My Audi was in for service. I like my car, I like my dealer and I like the Audi brand but all those fond feelings were diminished when I started taking the online survey.
I’m an advocate of asking for customer service feedback. I’m also an advocate for making it quick, easy and painless.
After clicking through what seemed like endless pages of questions and numerical scoring, I finally and thankfully arrived at the end. “Is there anything else you’d like us to know?” was the final question, to which I responded, “Yes. I won’t complete another ridiculously long survey like this again.”
I often don’t respond to surveys because I have neither the time nor inclination. I did in this case because I was quite pleased by the job my service advisor did and wanted Audi and the dealer to know. I came to rue the decision.
Deciding how much to ask and how long the survey will take are important considerations. I realize that more information and detail is more helpful. But beware: asking for too much of the customer’s time is off-putting.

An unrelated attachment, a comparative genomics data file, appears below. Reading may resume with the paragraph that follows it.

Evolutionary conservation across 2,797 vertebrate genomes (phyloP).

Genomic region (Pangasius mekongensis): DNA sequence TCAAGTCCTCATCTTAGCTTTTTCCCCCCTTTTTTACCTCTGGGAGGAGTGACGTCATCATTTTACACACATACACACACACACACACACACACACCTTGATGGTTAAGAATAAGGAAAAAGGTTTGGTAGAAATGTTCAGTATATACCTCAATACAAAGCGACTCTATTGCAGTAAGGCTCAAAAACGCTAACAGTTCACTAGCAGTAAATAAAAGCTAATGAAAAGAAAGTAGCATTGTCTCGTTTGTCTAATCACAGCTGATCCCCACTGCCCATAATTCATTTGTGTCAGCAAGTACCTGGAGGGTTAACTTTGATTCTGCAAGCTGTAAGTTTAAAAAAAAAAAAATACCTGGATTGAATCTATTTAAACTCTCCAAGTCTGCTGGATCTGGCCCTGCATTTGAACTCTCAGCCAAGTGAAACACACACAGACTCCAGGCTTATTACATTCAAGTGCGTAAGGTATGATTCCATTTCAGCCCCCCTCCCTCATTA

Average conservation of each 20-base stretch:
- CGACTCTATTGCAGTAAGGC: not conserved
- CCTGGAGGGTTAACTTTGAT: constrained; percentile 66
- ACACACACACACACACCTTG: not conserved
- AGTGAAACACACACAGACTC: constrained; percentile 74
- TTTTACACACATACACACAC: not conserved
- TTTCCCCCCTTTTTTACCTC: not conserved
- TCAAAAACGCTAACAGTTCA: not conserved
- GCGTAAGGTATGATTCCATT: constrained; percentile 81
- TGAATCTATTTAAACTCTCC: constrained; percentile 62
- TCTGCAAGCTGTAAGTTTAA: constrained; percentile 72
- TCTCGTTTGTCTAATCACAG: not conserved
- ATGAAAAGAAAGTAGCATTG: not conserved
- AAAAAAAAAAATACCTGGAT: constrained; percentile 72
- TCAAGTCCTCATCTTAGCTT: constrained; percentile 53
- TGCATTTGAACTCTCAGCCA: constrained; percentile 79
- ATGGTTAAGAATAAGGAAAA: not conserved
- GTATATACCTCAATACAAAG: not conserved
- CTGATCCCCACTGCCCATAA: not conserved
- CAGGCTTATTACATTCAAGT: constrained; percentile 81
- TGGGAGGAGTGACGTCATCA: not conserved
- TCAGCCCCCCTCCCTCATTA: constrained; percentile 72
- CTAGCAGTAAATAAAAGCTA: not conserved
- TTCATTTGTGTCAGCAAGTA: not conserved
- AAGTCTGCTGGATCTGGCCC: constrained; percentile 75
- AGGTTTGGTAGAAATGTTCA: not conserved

Why not bundle a short survey with a long survey? The short survey may be 5-10 critical questions or scores that don’t take more time. Tell the customer how long it will take before they opt in. Then, after they’ve finished the short survey, ask if they’d be willing to answer some additional questions (and let them know how much longer that will take).
J.D. Powers provided the painfully long survey for Audi, and I respect their ability to gather and crunch useful data. But in the age of perpetual distraction and limited attention, we’ve got to remember that if you don’t get feedback quickly, you may not get it at all.